In April 2010, the Australian Government is busy negotiating a new health reform package. It is likely that the next stage of the reforms will be in the Australian Senate which brings Nick Xenophon into the negotiations. On 21 April 2010, The Australian reported Xenophon saying:
“…he had “an open mind” on the deal brokered by the Prime Minister yesterday but wanted to ensure it had a strong emphasis on preventative health, which was the ultimate “test of the health system”.”
Senator, Nick Xenophon, provides a good example of how personal ideals cross social boundaries and professional disciplines. His focus on the prevention of harm covers public safety and workplace safety illustrates the interconnection that an ethical stance can bring social issues that are governed under different laws and expectations.
This reflects many of the beliefs of safety professionals who find themselves restricted into silos established by the needs of their employers. Yesterday I spoke with an old colleague of mine who is the safety manager in a large and high risk workplace. Every safety initiative she has proposed has required “authorisation” by the company’s legal counsel. As a result safety has not improved greatly since I visited the site to advise on first aid equipment in the mid-1990s.
The new model Work Health & Safety Act removes those silos in the thinking of safety professionals. Michael Tooma, on 21 April 2010, urged participants at the Safety In Action Trade Show to return to their workplaces and not look at the physical structure or layout but at the work being undertaken. Tooma says the impending laws will provide a major shift from bricks and mortar to people and the tasks they undertake.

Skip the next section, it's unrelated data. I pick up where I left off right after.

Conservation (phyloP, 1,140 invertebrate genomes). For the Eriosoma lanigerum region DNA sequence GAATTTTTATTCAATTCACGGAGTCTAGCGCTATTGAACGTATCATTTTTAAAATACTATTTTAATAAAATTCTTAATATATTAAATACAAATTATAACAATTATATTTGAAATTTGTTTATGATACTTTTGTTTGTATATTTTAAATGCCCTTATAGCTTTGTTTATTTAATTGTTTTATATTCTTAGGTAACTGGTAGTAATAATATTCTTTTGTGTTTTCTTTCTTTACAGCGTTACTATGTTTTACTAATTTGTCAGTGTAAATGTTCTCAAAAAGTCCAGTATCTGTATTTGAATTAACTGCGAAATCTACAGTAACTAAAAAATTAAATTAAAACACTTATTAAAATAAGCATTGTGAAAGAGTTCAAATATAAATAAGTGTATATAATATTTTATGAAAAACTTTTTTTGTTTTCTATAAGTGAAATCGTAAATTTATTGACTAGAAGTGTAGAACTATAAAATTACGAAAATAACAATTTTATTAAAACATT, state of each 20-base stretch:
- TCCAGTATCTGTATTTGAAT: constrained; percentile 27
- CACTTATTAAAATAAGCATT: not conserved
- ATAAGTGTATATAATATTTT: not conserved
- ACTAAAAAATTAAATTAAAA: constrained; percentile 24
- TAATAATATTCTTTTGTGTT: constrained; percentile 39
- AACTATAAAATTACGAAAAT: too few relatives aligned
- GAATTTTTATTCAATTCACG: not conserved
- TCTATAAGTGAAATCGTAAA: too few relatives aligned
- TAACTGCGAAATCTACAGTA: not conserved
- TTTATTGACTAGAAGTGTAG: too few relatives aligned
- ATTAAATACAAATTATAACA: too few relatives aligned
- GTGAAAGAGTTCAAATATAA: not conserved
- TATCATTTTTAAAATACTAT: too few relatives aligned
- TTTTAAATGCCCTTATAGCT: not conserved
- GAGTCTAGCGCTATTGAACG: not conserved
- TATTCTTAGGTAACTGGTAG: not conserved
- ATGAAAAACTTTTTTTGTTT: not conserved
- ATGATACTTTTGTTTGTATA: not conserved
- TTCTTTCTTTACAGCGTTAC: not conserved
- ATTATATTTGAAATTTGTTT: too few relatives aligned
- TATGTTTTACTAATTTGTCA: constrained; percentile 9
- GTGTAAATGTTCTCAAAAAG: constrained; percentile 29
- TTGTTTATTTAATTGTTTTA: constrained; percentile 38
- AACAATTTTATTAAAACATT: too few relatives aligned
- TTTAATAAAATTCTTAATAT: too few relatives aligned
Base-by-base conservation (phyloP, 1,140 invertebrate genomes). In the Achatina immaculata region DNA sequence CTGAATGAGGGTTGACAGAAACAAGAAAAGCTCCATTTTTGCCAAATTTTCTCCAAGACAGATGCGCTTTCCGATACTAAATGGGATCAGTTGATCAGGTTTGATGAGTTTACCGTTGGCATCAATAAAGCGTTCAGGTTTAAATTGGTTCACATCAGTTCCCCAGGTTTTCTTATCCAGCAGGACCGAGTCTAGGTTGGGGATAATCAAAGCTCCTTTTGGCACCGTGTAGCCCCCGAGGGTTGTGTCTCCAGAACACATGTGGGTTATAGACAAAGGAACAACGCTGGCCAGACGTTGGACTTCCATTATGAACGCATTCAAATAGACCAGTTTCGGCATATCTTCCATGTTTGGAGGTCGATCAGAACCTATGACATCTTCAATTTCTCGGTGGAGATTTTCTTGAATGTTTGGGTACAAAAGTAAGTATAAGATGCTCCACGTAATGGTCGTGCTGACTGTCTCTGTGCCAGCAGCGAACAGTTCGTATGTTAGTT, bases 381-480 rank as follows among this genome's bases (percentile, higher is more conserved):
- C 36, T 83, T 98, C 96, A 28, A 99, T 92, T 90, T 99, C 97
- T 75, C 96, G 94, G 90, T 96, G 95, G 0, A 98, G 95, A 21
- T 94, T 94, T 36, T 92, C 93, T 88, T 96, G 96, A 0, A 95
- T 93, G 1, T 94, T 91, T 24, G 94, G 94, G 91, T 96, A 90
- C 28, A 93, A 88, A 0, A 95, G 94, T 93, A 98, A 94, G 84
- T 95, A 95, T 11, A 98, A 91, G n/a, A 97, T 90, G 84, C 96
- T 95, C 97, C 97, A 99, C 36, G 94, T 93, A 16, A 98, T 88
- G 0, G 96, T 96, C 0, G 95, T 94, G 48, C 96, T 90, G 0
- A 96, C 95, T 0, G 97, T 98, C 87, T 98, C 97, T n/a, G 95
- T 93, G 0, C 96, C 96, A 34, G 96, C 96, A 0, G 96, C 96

Xenophon, and many other passionate safety people it must be acknowledged, will soon have legislation that mirrors their belief that a person’s safety at work or at leisure is equally important in reducing pain and suffering to the individual and the impact of this on the family. This legislation has the potential to increase the pressure for the prevention of injury and illness by meshing the (often competing) “disciplines” of public safety, public health, health promotion and occupational health and safety.
The planets may be aligning further when one considers the appointment of the next President of the Australian Council of Trade Unions, Ged Kearney. Only yesterday as the Federal Secretary of the Australian Nurses’ Federation, Kearney was in favour of “….robust policy in primary and preventative health, hospitals, mental health, aged care and community health.” She said
“We applaud the historical achievement reached today and support the federal and state governments in their bid to revolutionize health in Australia…. But now it’s time to discuss the true objective of this discourse and that is how to keep people healthier and out of hospital? And what is the best way to achieve all this? We look forward to hearing more policy on these significant issues.”
Once the major associations and bodies in these sectors realise the potential impact of the replacement of occupational law with the more broadly applicable Work Health and Safety Act, there is going to be disputes over turf, confusion over strategies and, probably, a rationalisation of the organisations.
The Work Health and Safety Act has the potential to realise Albert Einstein’s Unified Field Theory in the context of personal health and safety. Or maybe the changes will be seen as the “nanny state” of social engineering.